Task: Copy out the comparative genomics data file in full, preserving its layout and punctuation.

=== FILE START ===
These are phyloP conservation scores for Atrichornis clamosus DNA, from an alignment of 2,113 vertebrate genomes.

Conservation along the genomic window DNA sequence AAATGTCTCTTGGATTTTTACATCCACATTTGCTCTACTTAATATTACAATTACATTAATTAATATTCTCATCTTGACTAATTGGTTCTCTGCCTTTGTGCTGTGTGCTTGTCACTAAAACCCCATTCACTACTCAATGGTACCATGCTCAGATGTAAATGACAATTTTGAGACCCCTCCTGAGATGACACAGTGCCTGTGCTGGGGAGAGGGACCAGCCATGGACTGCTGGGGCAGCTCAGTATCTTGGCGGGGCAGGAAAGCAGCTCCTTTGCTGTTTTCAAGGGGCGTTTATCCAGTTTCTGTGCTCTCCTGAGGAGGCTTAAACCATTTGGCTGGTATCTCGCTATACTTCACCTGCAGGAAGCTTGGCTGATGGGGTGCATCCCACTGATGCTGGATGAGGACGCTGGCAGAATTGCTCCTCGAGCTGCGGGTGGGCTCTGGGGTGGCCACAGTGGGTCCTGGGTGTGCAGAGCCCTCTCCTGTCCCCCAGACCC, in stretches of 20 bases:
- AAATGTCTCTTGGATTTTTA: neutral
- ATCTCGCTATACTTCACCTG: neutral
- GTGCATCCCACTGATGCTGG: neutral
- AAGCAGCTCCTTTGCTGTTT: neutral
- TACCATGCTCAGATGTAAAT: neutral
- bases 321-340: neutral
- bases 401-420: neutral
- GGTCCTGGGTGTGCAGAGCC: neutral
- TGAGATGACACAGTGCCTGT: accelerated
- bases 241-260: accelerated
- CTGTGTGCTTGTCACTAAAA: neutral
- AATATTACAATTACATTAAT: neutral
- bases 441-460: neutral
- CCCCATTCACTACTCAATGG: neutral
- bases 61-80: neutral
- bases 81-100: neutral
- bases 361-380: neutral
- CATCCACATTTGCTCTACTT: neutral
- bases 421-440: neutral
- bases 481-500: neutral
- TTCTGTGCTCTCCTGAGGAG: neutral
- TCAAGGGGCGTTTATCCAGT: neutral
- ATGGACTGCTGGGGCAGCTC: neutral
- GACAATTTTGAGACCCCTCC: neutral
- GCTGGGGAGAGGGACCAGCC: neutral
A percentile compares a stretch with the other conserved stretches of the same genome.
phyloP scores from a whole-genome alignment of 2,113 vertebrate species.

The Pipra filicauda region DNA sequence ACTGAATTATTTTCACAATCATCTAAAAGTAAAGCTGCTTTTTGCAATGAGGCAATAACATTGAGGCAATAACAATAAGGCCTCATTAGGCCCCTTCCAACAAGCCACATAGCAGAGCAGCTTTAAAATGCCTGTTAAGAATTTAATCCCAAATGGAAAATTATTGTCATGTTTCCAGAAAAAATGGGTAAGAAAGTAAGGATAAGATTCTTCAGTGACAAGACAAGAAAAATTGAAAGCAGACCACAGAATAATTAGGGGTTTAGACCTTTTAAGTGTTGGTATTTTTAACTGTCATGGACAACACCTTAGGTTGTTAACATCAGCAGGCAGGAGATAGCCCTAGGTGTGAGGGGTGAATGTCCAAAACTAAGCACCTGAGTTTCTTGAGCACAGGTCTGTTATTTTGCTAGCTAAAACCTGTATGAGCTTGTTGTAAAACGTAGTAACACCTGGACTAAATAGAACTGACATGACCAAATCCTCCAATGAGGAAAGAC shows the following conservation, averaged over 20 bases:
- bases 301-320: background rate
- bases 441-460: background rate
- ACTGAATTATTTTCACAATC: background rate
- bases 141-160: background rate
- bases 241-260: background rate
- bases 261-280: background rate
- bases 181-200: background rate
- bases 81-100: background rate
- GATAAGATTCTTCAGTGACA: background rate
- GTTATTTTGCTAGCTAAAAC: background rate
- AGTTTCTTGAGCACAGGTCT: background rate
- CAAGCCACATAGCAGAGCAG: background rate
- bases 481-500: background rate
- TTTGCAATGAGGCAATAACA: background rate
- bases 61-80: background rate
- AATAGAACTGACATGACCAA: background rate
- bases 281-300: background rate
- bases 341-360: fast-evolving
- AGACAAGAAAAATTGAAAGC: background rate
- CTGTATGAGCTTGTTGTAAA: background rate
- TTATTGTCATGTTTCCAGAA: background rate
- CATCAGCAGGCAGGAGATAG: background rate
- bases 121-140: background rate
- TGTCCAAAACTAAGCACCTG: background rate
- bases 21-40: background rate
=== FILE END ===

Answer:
These are phyloP conservation scores for Atrichornis clamosus DNA, from an alignment of 2,113 vertebrate genomes.

Conservation along the genomic window DNA sequence AAATGTCTCTTGGATTTTTACATCCACATTTGCTCTACTTAATATTACAATTACATTAATTAATATTCTCATCTTGACTAATTGGTTCTCTGCCTTTGTGCTGTGTGCTTGTCACTAAAACCCCATTCACTACTCAATGGTACCATGCTCAGATGTAAATGACAATTTTGAGACCCCTCCTGAGATGACACAGTGCCTGTGCTGGGGAGAGGGACCAGCCATGGACTGCTGGGGCAGCTCAGTATCTTGGCGGGGCAGGAAAGCAGCTCCTTTGCTGTTTTCAAGGGGCGTTTATCCAGTTTCTGTGCTCTCCTGAGGAGGCTTAAACCATTTGGCTGGTATCTCGCTATACTTCACCTGCAGGAAGCTTGGCTGATGGGGTGCATCCCACTGATGCTGGATGAGGACGCTGGCAGAATTGCTCCTCGAGCTGCGGGTGGGCTCTGGGGTGGCCACAGTGGGTCCTGGGTGTGCAGAGCCCTCTCCTGTCCCCCAGACCC, in stretches of 20 bases:
- AAATGTCTCTTGGATTTTTA: neutral
- ATCTCGCTATACTTCACCTG: neutral
- GTGCATCCCACTGATGCTGG: neutral
- AAGCAGCTCCTTTGCTGTTT: neutral
- TACCATGCTCAGATGTAAAT: neutral
- bases 321-340: neutral
- bases 401-420: neutral
- GGTCCTGGGTGTGCAGAGCC: neutral
- TGAGATGACACAGTGCCTGT: accelerated
- bases 241-260: accelerated
- CTGTGTGCTTGTCACTAAAA: neutral
- AATATTACAATTACATTAAT: neutral
- bases 441-460: neutral
- CCCCATTCACTACTCAATGG: neutral
- bases 61-80: neutral
- bases 81-100: neutral
- bases 361-380: neutral
- CATCCACATTTGCTCTACTT: neutral
- bases 421-440: neutral
- bases 481-500: neutral
- TTCTGTGCTCTCCTGAGGAG: neutral
- TCAAGGGGCGTTTATCCAGT: neutral
- ATGGACTGCTGGGGCAGCTC: neutral
- GACAATTTTGAGACCCCTCC: neutral
- GCTGGGGAGAGGGACCAGCC: neutral
A percentile compares a stretch with the other conserved stretches of the same genome.
phyloP scores from a whole-genome alignment of 2,113 vertebrate species.

The Pipra filicauda region DNA sequence ACTGAATTATTTTCACAATCATCTAAAAGTAAAGCTGCTTTTTGCAATGAGGCAATAACATTGAGGCAATAACAATAAGGCCTCATTAGGCCCCTTCCAACAAGCCACATAGCAGAGCAGCTTTAAAATGCCTGTTAAGAATTTAATCCCAAATGGAAAATTATTGTCATGTTTCCAGAAAAAATGGGTAAGAAAGTAAGGATAAGATTCTTCAGTGACAAGACAAGAAAAATTGAAAGCAGACCACAGAATAATTAGGGGTTTAGACCTTTTAAGTGTTGGTATTTTTAACTGTCATGGACAACACCTTAGGTTGTTAACATCAGCAGGCAGGAGATAGCCCTAGGTGTGAGGGGTGAATGTCCAAAACTAAGCACCTGAGTTTCTTGAGCACAGGTCTGTTATTTTGCTAGCTAAAACCTGTATGAGCTTGTTGTAAAACGTAGTAACACCTGGACTAAATAGAACTGACATGACCAAATCCTCCAATGAGGAAAGAC shows the following conservation, averaged over 20 bases:
- bases 301-320: background rate
- bases 441-460: background rate
- ACTGAATTATTTTCACAATC: background rate
- bases 141-160: background rate
- bases 241-260: background rate
- bases 261-280: background rate
- bases 181-200: background rate
- bases 81-100: background rate
- GATAAGATTCTTCAGTGACA: background rate
- GTTATTTTGCTAGCTAAAAC: background rate
- AGTTTCTTGAGCACAGGTCT: background rate
- CAAGCCACATAGCAGAGCAG: background rate
- bases 481-500: background rate
- TTTGCAATGAGGCAATAACA: background rate
- bases 61-80: background rate
- AATAGAACTGACATGACCAA: background rate
- bases 281-300: background rate
- bases 341-360: fast-evolving
- AGACAAGAAAAATTGAAAGC: background rate
- CTGTATGAGCTTGTTGTAAA: background rate
- TTATTGTCATGTTTCCAGAA: background rate
- CATCAGCAGGCAGGAGATAG: background rate
- bases 121-140: background rate
- TGTCCAAAACTAAGCACCTG: background rate
- bases 21-40: background rate